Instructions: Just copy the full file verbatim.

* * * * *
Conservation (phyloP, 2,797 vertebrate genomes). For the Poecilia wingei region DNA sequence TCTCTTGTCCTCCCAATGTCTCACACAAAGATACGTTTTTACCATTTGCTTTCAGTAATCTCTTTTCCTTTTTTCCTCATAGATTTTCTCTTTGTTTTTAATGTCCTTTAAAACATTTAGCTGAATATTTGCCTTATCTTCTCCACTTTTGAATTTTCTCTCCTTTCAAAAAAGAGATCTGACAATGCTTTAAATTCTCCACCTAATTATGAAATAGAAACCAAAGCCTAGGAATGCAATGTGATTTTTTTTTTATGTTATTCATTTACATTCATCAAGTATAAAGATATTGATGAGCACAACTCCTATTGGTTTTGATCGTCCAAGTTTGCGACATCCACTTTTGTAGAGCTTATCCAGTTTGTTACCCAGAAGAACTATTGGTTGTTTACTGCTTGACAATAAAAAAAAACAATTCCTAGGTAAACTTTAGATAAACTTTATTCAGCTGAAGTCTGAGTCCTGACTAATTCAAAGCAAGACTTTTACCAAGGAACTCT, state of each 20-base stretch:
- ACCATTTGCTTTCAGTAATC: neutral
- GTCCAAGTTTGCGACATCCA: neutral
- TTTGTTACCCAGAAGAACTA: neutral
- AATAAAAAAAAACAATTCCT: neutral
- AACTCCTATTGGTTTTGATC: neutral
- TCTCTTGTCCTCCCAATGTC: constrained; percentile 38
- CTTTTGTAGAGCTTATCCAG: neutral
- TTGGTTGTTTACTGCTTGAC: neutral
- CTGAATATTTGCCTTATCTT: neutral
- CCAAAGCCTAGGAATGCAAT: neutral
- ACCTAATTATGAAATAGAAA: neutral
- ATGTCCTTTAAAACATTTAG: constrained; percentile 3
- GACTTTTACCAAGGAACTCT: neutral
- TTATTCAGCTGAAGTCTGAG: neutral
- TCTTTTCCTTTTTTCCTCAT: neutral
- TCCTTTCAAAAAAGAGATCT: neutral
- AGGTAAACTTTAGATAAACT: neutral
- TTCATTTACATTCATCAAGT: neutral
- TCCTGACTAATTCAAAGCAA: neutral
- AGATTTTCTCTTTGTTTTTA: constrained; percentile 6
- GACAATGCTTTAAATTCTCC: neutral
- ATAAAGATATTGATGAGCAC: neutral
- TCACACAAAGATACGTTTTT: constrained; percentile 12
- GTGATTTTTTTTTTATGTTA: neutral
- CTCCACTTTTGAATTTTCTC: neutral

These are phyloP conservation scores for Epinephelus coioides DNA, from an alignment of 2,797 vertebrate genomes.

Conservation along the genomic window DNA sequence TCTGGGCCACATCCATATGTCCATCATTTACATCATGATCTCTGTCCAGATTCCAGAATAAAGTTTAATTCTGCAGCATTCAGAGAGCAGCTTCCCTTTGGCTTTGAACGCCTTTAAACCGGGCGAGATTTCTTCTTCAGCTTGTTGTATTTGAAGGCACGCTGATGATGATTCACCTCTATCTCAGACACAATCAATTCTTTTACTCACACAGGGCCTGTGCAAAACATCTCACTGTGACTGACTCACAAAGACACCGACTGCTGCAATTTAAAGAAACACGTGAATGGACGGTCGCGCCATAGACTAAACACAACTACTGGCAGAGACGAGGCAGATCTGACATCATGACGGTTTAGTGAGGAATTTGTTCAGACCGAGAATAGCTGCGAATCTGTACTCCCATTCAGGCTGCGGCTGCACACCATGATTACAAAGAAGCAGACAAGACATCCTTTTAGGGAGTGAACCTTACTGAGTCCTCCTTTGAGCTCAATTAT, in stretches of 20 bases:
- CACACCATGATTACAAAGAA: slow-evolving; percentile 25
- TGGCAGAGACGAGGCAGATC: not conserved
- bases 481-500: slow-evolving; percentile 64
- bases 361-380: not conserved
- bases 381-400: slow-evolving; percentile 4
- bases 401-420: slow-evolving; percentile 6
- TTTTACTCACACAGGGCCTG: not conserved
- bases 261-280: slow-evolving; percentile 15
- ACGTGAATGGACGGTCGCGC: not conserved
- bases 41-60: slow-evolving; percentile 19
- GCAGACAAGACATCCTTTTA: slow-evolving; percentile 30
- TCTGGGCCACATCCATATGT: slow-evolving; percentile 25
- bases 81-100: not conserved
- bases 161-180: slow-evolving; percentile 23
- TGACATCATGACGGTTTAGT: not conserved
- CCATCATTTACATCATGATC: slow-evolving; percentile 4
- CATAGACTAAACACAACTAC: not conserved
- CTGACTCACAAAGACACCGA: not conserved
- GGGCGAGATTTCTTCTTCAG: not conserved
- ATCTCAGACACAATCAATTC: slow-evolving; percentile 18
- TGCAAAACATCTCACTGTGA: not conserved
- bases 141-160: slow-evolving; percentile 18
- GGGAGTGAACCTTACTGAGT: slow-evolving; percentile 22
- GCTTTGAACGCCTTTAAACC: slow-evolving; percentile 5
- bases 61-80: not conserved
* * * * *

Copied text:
Conservation (phyloP, 2,797 vertebrate genomes). For the Poecilia wingei region DNA sequence TCTCTTGTCCTCCCAATGTCTCACACAAAGATACGTTTTTACCATTTGCTTTCAGTAATCTCTTTTCCTTTTTTCCTCATAGATTTTCTCTTTGTTTTTAATGTCCTTTAAAACATTTAGCTGAATATTTGCCTTATCTTCTCCACTTTTGAATTTTCTCTCCTTTCAAAAAAGAGATCTGACAATGCTTTAAATTCTCCACCTAATTATGAAATAGAAACCAAAGCCTAGGAATGCAATGTGATTTTTTTTTTATGTTATTCATTTACATTCATCAAGTATAAAGATATTGATGAGCACAACTCCTATTGGTTTTGATCGTCCAAGTTTGCGACATCCACTTTTGTAGAGCTTATCCAGTTTGTTACCCAGAAGAACTATTGGTTGTTTACTGCTTGACAATAAAAAAAAACAATTCCTAGGTAAACTTTAGATAAACTTTATTCAGCTGAAGTCTGAGTCCTGACTAATTCAAAGCAAGACTTTTACCAAGGAACTCT, state of each 20-base stretch:
- ACCATTTGCTTTCAGTAATC: neutral
- GTCCAAGTTTGCGACATCCA: neutral
- TTTGTTACCCAGAAGAACTA: neutral
- AATAAAAAAAAACAATTCCT: neutral
- AACTCCTATTGGTTTTGATC: neutral
- TCTCTTGTCCTCCCAATGTC: constrained; percentile 38
- CTTTTGTAGAGCTTATCCAG: neutral
- TTGGTTGTTTACTGCTTGAC: neutral
- CTGAATATTTGCCTTATCTT: neutral
- CCAAAGCCTAGGAATGCAAT: neutral
- ACCTAATTATGAAATAGAAA: neutral
- ATGTCCTTTAAAACATTTAG: constrained; percentile 3
- GACTTTTACCAAGGAACTCT: neutral
- TTATTCAGCTGAAGTCTGAG: neutral
- TCTTTTCCTTTTTTCCTCAT: neutral
- TCCTTTCAAAAAAGAGATCT: neutral
- AGGTAAACTTTAGATAAACT: neutral
- TTCATTTACATTCATCAAGT: neutral
- TCCTGACTAATTCAAAGCAA: neutral
- AGATTTTCTCTTTGTTTTTA: constrained; percentile 6
- GACAATGCTTTAAATTCTCC: neutral
- ATAAAGATATTGATGAGCAC: neutral
- TCACACAAAGATACGTTTTT: constrained; percentile 12
- GTGATTTTTTTTTTATGTTA: neutral
- CTCCACTTTTGAATTTTCTC: neutral

These are phyloP conservation scores for Epinephelus coioides DNA, from an alignment of 2,797 vertebrate genomes.

Conservation along the genomic window DNA sequence TCTGGGCCACATCCATATGTCCATCATTTACATCATGATCTCTGTCCAGATTCCAGAATAAAGTTTAATTCTGCAGCATTCAGAGAGCAGCTTCCCTTTGGCTTTGAACGCCTTTAAACCGGGCGAGATTTCTTCTTCAGCTTGTTGTATTTGAAGGCACGCTGATGATGATTCACCTCTATCTCAGACACAATCAATTCTTTTACTCACACAGGGCCTGTGCAAAACATCTCACTGTGACTGACTCACAAAGACACCGACTGCTGCAATTTAAAGAAACACGTGAATGGACGGTCGCGCCATAGACTAAACACAACTACTGGCAGAGACGAGGCAGATCTGACATCATGACGGTTTAGTGAGGAATTTGTTCAGACCGAGAATAGCTGCGAATCTGTACTCCCATTCAGGCTGCGGCTGCACACCATGATTACAAAGAAGCAGACAAGACATCCTTTTAGGGAGTGAACCTTACTGAGTCCTCCTTTGAGCTCAATTAT, in stretches of 20 bases:
- CACACCATGATTACAAAGAA: slow-evolving; percentile 25
- TGGCAGAGACGAGGCAGATC: not conserved
- bases 481-500: slow-evolving; percentile 64
- bases 361-380: not conserved
- bases 381-400: slow-evolving; percentile 4
- bases 401-420: slow-evolving; percentile 6
- TTTTACTCACACAGGGCCTG: not conserved
- bases 261-280: slow-evolving; percentile 15
- ACGTGAATGGACGGTCGCGC: not conserved
- bases 41-60: slow-evolving; percentile 19
- GCAGACAAGACATCCTTTTA: slow-evolving; percentile 30
- TCTGGGCCACATCCATATGT: slow-evolving; percentile 25
- bases 81-100: not conserved
- bases 161-180: slow-evolving; percentile 23
- TGACATCATGACGGTTTAGT: not conserved
- CCATCATTTACATCATGATC: slow-evolving; percentile 4
- CATAGACTAAACACAACTAC: not conserved
- CTGACTCACAAAGACACCGA: not conserved
- GGGCGAGATTTCTTCTTCAG: not conserved
- ATCTCAGACACAATCAATTC: slow-evolving; percentile 18
- TGCAAAACATCTCACTGTGA: not conserved
- bases 141-160: slow-evolving; percentile 18
- GGGAGTGAACCTTACTGAGT: slow-evolving; percentile 22
- GCTTTGAACGCCTTTAAACC: slow-evolving; percentile 5
- bases 61-80: not conserved